Temporary Foreign Worker Program – Federal Roles
The Temporary Foreign Worker (TFW) Program is jointly administered by Human Resources and Skills Development Canada (HRSDC) and Citizenship and Immigration Canada (CIC), under the authority of the Immigration and Refugee Protection Act and its regulations.
Under the program, Service Canada (under HRSDC) is responsible for authorizing employers to hire a temporary foreign worker. This authorization is known as a Labour Market Opinion (LMO). It ensures that hiring a temporary foreign worker for the job is not likely to have a negative impact on the Canadian labour market. Certain types of workers are exempt from this requirement, which means that workers may apply for a work permit without an LMO.
CIC is responsible for authorizing work permits to temporary foreign workers. The LMO is one factor taken into consideration when authorizing a work permit. Other factors include an assessment of health and security criteria, among others, and whether the worker is qualified to do the job.
In recent years, both the federal and provincial governments have undertaken numerous initiatives to improve the Temporary Foreign Worker Program and to enhance protections offered to temporary foreign workers. Examples include the following:
CIC increased the maximum period of validity of work permits issued to lower-skilled workers. Work permits issued to these workers can now be issued for up to two years whereas lower-skilled workers were previously required to reapply after one year. The change acknowledged that employers often needed such workers for longer than one year and provided greater stability for them as well as the workers themselves.
HRSDC introduced the Expedited Labour Market Opinion (E-LMO) Pilot Project in Alberta and B.C. to provide expedited LMO processing to employers seeking to hire temporary foreign workers in 12 (later, 33) high-demand occupations. Participating employers agreed to a review of their compliance with the rules of the pilot at a later date. HRSDC completed approximately 250 compliance reviews under the pilot. While most employers were ultimately found to be compliant, approximately 30 of them were denied service as a result of non-compliance with the program’s rules.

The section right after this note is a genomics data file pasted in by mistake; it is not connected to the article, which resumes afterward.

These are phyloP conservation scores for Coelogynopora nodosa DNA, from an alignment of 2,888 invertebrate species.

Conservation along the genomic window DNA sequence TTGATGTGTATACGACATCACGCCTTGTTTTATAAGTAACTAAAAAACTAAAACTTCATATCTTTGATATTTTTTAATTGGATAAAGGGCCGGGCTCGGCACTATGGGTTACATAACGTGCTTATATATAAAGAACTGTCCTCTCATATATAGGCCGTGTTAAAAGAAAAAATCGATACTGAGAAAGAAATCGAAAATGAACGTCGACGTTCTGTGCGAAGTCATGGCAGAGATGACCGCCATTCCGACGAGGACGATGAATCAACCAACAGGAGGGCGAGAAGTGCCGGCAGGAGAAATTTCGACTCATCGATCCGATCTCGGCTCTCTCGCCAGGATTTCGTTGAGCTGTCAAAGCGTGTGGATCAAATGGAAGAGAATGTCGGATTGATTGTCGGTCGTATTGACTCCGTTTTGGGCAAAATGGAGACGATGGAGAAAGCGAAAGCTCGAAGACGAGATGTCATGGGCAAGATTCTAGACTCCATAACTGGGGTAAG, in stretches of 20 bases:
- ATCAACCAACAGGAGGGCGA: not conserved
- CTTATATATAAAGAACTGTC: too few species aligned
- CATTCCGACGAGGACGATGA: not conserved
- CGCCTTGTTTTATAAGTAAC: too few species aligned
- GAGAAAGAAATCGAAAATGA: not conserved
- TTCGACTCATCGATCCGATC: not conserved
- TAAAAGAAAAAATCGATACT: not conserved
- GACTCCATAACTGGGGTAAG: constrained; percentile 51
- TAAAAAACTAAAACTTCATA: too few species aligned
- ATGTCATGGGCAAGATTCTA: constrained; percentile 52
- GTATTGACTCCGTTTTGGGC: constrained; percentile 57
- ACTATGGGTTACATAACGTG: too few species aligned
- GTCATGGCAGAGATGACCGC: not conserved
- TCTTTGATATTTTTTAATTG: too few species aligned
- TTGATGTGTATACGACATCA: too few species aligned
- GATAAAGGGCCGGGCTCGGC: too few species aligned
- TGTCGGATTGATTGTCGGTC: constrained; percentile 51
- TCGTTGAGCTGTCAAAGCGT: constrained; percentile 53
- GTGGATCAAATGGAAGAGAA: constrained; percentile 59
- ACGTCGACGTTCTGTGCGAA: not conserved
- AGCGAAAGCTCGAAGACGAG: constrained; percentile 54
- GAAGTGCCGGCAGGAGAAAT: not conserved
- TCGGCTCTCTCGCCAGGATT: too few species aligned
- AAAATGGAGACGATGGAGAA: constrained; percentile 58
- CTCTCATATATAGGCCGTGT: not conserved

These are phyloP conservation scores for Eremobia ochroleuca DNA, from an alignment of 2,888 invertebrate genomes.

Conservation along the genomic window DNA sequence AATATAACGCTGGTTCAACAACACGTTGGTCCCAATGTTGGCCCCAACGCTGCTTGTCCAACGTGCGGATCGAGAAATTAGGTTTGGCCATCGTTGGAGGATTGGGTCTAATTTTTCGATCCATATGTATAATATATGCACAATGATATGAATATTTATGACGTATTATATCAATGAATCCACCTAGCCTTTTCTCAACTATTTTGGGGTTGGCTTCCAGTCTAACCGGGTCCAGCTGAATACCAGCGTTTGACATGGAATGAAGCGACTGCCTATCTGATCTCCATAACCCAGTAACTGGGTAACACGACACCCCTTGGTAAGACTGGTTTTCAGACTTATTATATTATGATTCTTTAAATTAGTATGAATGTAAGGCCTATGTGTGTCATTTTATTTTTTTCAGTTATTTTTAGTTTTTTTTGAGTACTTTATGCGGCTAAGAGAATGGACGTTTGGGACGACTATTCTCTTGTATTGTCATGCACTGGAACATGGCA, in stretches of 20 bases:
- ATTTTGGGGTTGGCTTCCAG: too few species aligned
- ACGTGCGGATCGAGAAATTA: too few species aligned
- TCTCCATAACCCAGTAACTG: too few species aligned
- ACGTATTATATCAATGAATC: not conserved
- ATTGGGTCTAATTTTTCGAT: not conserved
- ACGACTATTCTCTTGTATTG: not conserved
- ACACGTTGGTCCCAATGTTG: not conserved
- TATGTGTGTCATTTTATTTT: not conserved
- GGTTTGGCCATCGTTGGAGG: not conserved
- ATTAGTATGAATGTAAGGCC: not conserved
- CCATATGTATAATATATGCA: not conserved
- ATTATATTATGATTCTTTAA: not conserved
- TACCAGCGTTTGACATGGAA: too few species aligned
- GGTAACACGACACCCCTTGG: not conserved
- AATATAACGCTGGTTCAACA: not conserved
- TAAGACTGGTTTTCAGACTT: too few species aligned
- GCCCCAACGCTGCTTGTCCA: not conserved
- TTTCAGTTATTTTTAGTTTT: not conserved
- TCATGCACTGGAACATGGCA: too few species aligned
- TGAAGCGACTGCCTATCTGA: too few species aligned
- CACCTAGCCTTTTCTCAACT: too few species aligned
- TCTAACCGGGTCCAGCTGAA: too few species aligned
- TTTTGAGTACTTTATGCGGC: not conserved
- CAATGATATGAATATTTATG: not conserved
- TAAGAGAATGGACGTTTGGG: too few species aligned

HRSDC ended the E-LMO pilot project on April 15, 2010. It eliminated LMO processing backlogs in Alberta and British Columbia and effectively tested new approaches to assessing employer compliance.
CIC established Temporary Foreign Worker Units in Toronto and Moncton to serve as main points of contact for companies wishing to hire foreign workers in the two regions. These were in addition to units already established in Vancouver, Calgary and Montreal, so that employers across Canada now have a dedicated point of service where they can get help in finding the workers they need. The units help make the process easier for employers, and help strengthen local and regional economies. Specifically, the units:
- provide advice to employers who plan to hire temporary foreign workers by identifying applications where exemptions from labour market opinions can be applied;
- pre-screen supporting documents from employers to streamline the application process for such workers; and
- provide outreach information and support to employers seeking to use the TFW program.
In 2008, the federal government also produced a pamphlet for foreign workers to inform them of their rights in Canada. It was published in English, French, Spanish, Mandarin, Tagalog and Hindi.
HRSDC introduced new national advertising requirements for all occupations in all regions, simplifying the steps to navigate before employers can apply to hire a temporary foreign worker.
In addition, an online LMO application system was introduced to reduce the processing time and to facilitate communications among the federal partners involved.
Building on the E-LMO pilot project, HRSDC launched the monitoring initiative to encourage employers to demonstrate compliance, on a voluntary basis, with the terms of their offers of employment to TFWs.
HRSDC limited the period in which the authorization to hire a foreign worker (an LMO) remained valid. Employers now had to use the LMO within six months of the date it was issued or apply for a new LMO. This ensured that when employers were authorized to hire a foreign worker, the LMO was based on analysis of current labour market conditions so that hiring a foreign worker does not have a negative impact on the Canadian labour market.
Highlights of the most recent changes
The following changes come into effect on April 1, 2011:
- a more rigorous assessment of the genuineness of the job offer;
- a two-year prohibition from hiring temporary foreign workers for employers who fail to meet their commitments to workers with respect to wages, working conditions and occupation; and